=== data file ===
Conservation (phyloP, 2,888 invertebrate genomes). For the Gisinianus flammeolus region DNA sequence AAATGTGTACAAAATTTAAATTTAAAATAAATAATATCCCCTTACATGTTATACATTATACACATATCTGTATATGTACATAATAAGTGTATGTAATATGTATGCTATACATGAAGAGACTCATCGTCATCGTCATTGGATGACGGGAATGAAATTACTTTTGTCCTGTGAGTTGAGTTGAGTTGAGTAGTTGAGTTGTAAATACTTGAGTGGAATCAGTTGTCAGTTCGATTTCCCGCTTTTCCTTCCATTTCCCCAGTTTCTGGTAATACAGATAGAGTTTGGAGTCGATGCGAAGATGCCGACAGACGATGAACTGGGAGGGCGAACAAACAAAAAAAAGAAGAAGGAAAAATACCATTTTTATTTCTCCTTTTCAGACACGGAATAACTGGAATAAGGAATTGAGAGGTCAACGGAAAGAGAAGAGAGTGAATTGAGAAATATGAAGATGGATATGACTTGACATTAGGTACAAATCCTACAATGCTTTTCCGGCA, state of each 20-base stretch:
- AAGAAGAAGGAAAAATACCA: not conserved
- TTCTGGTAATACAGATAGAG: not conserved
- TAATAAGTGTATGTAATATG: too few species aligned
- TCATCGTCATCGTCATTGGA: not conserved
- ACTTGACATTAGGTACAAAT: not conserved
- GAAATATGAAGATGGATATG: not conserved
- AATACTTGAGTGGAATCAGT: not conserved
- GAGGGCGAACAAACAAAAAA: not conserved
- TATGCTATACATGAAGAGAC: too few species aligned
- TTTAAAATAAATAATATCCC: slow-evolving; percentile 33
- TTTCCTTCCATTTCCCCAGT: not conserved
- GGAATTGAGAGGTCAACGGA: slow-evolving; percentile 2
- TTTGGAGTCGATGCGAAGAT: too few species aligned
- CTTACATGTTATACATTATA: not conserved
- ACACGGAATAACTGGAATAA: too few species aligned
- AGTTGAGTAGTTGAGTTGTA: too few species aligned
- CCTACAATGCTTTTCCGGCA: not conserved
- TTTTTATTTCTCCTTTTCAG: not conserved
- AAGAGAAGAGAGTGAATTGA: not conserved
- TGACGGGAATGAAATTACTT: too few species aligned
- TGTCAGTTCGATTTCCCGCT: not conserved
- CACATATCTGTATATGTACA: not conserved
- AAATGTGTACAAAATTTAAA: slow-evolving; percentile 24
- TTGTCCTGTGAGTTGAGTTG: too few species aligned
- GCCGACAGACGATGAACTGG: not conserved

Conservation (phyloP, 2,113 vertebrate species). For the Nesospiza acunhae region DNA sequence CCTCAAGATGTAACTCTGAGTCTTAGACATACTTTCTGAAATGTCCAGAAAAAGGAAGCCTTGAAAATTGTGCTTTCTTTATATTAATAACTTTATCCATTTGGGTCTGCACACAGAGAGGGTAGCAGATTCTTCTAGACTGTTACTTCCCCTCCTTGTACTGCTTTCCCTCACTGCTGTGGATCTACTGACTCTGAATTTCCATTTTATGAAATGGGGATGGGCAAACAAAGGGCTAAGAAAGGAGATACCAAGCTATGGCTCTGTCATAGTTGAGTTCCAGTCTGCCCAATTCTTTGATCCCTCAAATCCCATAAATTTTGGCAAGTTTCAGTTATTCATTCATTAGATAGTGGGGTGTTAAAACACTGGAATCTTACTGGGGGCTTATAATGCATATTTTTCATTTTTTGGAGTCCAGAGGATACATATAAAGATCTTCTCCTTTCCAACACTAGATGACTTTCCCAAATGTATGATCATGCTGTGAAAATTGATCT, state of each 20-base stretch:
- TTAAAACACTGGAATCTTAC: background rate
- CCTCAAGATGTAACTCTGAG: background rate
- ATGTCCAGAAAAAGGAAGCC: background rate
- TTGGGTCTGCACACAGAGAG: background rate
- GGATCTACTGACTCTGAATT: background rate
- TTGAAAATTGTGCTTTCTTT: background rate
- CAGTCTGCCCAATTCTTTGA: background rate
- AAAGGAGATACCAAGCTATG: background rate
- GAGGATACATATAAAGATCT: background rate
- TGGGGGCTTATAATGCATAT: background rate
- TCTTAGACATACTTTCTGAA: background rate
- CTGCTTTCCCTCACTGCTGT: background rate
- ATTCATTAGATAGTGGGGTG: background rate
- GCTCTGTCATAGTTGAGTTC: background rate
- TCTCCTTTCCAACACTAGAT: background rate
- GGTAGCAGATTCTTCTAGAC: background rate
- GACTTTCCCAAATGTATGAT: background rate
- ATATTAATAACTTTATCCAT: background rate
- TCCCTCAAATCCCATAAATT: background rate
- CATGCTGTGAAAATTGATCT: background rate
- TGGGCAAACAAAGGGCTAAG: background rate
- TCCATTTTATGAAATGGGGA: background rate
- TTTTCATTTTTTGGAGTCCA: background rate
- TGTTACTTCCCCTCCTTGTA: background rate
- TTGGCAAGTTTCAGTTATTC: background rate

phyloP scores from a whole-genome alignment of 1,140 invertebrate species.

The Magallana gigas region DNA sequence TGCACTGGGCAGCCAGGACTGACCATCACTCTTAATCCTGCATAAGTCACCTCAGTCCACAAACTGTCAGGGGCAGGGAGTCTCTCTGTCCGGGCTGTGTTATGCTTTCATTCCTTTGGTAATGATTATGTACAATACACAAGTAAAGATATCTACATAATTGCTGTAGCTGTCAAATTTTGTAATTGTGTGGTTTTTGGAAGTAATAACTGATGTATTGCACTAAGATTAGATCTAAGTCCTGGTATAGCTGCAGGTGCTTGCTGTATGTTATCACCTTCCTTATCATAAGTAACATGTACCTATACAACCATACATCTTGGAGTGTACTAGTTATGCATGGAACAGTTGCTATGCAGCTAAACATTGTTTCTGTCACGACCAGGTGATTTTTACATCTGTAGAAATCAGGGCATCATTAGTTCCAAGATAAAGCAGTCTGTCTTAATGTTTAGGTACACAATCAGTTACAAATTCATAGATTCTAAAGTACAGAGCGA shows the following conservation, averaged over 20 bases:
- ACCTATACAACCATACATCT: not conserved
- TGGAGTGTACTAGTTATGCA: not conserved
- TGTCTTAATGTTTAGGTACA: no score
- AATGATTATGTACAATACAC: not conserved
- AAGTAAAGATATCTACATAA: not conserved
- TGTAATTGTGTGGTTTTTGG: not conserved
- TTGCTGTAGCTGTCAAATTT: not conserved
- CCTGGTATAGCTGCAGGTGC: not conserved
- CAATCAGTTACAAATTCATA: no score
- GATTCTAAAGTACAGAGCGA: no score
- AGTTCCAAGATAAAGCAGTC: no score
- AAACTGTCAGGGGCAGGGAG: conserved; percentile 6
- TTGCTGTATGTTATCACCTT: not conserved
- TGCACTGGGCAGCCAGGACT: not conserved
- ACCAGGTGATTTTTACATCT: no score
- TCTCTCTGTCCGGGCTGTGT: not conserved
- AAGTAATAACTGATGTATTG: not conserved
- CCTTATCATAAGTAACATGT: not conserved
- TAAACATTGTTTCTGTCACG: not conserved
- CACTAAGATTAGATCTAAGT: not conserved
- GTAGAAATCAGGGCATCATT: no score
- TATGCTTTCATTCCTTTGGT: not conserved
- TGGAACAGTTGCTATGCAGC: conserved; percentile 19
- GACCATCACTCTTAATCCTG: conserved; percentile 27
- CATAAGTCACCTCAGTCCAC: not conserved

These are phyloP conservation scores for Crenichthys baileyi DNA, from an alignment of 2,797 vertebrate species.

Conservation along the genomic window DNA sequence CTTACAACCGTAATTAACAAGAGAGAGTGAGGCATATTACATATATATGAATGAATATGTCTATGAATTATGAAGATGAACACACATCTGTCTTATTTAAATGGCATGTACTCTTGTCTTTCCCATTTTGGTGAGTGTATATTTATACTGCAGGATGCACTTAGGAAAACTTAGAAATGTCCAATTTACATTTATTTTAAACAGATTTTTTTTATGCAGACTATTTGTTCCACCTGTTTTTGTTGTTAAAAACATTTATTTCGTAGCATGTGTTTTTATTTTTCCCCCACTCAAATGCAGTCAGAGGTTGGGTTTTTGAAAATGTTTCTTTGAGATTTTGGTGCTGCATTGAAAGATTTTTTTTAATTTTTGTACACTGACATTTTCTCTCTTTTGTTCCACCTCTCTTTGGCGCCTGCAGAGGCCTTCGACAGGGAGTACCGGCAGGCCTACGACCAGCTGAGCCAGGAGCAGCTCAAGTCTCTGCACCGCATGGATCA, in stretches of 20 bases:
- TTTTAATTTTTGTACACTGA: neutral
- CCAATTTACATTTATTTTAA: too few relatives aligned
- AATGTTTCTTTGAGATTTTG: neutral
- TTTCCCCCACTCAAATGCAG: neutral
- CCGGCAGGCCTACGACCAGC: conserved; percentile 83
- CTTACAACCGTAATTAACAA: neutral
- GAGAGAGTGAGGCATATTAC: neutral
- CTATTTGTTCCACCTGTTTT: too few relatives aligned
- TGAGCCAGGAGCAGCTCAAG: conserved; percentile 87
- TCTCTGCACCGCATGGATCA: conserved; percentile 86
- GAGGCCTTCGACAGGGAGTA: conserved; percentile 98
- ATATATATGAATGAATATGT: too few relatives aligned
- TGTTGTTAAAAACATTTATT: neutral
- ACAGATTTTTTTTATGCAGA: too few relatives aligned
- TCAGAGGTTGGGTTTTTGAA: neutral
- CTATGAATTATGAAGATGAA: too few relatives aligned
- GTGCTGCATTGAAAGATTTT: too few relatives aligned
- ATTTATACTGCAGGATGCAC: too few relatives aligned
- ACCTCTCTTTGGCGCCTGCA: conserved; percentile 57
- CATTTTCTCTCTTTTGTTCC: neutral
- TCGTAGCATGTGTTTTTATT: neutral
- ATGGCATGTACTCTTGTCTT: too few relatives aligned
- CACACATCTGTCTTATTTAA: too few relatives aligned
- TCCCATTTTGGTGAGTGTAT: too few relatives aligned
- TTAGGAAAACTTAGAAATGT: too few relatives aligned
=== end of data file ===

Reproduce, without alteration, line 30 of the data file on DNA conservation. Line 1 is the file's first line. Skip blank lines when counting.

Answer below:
- ATGTCCAGAAAAAGGAAGCC: background rate